Oklahoma Pegs J&J with $527 Million Opioid Verdict

Drug Law

Johnson & Johnson will only have to pay a fraction of what it could have regarding the sale of its opioid pain treatments following Monday’s ruling in an Oklahoma courthouse that the life sciences giant and its subsidiaries bore some responsibility for the state’s opioid addiction crisis.

Johnson & Johnson was ordered to pay $572 million in damages, more than double what Purdue Pharma agreed to pay earlier this year. Between J&J, Purdue ($270 million), and Israel-based Teva Pharmaceuticals ($85 million), Oklahoma will garner about $927 million – a far cry from the $20 billion the state had been seeking in damages related to the opioid crisis.

The $572 million in damages was a sigh of relief to J&J and its shareholders. The company’s stock prices climbed following the announcement of the ruling to close at $127.80. Share prices have continued to climb in premarket trading today to $130.30. The company plans to appeal the ruling.

Throughout the watershed trial, Oklahoma has argued that the aggressive marketing tactics of J&J and the other companies, contributed to an avalanche of opioid prescriptions in the state. Over a 10-year period, from 2007 to 2017, Oklahoma Attorney General Mike Hunter said opioid overdoses killed 4,653 people in the state, the Associated Press reported. Johnson& Johnson, Hunter said, was a “kingpin company motivated by greed,” according to the report. During arguments before the court, Hunter specifically called out two former J&J subsidiaries, Noramco and Tasmanian Alkaloids, which produced a significant amount of the raw opium used by J&J and other companies in the manufacture of the opioid drugs.

During the arguments before the court, the AP noted that many Oklahoma families who lost loved ones to opioid overdoses were in the courtroom. The state had pursued the case against J&J and the other companies under its public nuisance statutes. The state argued that it would cost public coffers nearly $20 billion over the course of 30 years to abate the opioid crisis, the AP said.

In its defense, Johnson & Johnson said those numbers were exaggerated. The company plans to appeal the $527 million verdict. In a statement issued following the verdict, J&J said the ruling disregards the company’s compliance with state and federal laws, as well as the unique role that its pain treatments have played in helping patients suffering from acute and chronic pain. J&J said its drugs accounted for less than 1% of the total opioid prescriptions sold in Oklahoma. The company also said the judgment is not consistent with the public nuisance statute and noted that the claims “violate fundamental principles of due process by seeking to hold a company liable for conduct permitted under federal law and regulations.”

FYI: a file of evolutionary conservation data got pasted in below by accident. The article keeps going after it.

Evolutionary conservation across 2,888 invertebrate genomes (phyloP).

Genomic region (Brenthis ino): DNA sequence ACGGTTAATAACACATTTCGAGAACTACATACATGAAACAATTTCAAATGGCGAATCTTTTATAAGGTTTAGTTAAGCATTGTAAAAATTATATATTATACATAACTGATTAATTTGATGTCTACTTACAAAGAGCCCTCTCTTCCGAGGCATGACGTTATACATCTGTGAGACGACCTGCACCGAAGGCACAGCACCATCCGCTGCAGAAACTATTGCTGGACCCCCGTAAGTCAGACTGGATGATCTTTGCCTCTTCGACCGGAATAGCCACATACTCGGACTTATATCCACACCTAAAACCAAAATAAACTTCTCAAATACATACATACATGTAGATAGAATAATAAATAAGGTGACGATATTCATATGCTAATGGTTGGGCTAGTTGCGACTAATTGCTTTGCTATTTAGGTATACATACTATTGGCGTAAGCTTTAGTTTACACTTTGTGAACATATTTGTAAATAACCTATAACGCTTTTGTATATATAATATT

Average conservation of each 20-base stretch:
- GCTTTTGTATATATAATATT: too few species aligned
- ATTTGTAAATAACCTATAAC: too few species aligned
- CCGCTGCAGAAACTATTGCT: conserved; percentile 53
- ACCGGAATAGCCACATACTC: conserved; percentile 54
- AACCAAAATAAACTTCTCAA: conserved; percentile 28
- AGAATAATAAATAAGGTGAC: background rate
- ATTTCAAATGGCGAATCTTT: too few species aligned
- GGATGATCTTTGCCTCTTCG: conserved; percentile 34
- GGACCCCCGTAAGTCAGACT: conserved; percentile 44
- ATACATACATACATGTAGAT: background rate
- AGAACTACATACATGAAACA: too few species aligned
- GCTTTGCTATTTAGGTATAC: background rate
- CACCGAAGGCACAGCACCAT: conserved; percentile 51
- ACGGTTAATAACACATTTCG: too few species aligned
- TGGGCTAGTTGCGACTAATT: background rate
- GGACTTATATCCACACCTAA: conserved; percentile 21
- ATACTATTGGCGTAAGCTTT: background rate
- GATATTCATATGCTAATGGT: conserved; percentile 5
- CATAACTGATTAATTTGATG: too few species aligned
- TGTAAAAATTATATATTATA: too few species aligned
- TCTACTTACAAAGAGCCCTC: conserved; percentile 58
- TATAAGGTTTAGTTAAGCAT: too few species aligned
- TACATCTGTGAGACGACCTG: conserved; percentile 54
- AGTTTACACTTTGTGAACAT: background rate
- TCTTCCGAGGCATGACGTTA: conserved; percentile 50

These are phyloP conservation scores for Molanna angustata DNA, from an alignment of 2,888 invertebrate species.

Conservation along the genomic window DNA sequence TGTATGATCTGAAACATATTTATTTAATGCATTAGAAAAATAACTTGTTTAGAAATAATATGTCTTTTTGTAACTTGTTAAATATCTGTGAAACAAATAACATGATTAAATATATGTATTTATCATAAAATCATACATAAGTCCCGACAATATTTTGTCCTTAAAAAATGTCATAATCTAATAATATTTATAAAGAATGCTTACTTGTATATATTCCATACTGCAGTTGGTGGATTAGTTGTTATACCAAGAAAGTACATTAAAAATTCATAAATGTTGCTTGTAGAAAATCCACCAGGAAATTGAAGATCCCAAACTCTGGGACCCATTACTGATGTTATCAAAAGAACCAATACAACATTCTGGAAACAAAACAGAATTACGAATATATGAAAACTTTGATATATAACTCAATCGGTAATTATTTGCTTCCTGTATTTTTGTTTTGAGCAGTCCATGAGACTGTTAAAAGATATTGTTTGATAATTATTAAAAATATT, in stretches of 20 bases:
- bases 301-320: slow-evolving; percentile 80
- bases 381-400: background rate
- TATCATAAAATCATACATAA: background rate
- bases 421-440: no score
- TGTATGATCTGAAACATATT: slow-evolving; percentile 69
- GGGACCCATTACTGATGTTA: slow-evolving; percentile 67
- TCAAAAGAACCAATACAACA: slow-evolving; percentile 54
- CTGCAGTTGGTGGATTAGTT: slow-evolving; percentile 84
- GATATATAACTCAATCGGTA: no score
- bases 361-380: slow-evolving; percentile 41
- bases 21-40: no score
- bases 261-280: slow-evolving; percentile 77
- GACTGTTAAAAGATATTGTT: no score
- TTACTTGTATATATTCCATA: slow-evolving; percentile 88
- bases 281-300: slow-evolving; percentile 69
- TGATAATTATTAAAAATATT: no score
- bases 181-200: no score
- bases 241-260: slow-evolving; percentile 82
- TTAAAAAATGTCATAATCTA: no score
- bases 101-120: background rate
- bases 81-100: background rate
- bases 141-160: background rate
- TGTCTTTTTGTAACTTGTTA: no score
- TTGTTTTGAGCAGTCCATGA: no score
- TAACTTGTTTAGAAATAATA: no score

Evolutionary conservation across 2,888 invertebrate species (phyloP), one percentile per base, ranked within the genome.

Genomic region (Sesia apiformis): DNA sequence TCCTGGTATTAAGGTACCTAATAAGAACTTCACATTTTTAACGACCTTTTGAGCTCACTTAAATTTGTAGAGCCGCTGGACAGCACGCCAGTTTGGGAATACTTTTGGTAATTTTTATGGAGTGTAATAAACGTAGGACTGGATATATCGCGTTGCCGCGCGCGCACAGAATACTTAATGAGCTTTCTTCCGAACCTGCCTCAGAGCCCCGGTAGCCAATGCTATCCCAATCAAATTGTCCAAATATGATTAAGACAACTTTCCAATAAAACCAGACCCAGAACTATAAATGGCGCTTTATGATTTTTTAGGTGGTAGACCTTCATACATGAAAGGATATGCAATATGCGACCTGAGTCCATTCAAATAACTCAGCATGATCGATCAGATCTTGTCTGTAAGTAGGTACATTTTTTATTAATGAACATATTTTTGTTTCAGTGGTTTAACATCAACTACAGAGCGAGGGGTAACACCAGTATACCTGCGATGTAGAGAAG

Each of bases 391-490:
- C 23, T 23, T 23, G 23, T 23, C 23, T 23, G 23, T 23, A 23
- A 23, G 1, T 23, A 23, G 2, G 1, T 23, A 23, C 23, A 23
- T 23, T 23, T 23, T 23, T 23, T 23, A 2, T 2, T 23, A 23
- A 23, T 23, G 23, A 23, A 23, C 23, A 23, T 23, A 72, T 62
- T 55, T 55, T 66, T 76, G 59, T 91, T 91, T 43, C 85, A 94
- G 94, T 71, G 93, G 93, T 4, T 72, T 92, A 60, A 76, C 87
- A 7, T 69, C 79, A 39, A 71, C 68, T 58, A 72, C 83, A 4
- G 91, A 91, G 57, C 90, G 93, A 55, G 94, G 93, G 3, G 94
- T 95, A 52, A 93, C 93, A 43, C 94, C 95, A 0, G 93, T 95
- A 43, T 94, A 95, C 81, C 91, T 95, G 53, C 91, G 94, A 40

Michael Ullmann, J&J’s general counsel, said J&J subsidiary Janssen did not cause the opioid crisis in Oklahoma. Ullmann said the former subsidiaries the Oklahoma attorney general cited in his arguments complied with the law in its supplying of the raw ingredients for opioid drugs. Ullmann also pointed out that those companies did not engage in any marketing practices, nor did they sell their products to the public.

“This judgment is a misapplication of public nuisance law that has already been rejected by judges in other states,” Ullmann said in a statement. “The unprecedented award for the state’s ‘abatement plan’ has sweeping ramifications for many industries and bears no relation to the company’s medicines or conduct.”

The U.S. Chamber of Commerce agreed with Ullmann and sharply rebuked the ruling as well. In a brief statement, the Chamber said the ruling is based on “questionable legal claims from an ill-conceived lawsuit” that will do little to address the state’s opioid addiction crisis. The Chamber said if the case is not overturned, then the state’s public nuisance laws could be used to target any industry.

“Oklahoma’s case hinged on the specious legal claim of public nuisance meant to address property disputes, not large-scale policy issues,” the Chamber said in its statement.

Ullmann added that the opioid crisis is a complex issue and said the life sciences giant is working with its partners to “find ways to help those in need.” J&J said it has sponsored substance abuse education programs for healthcare workers and is also working with practitioners to combat the opioid crisis at the community level.

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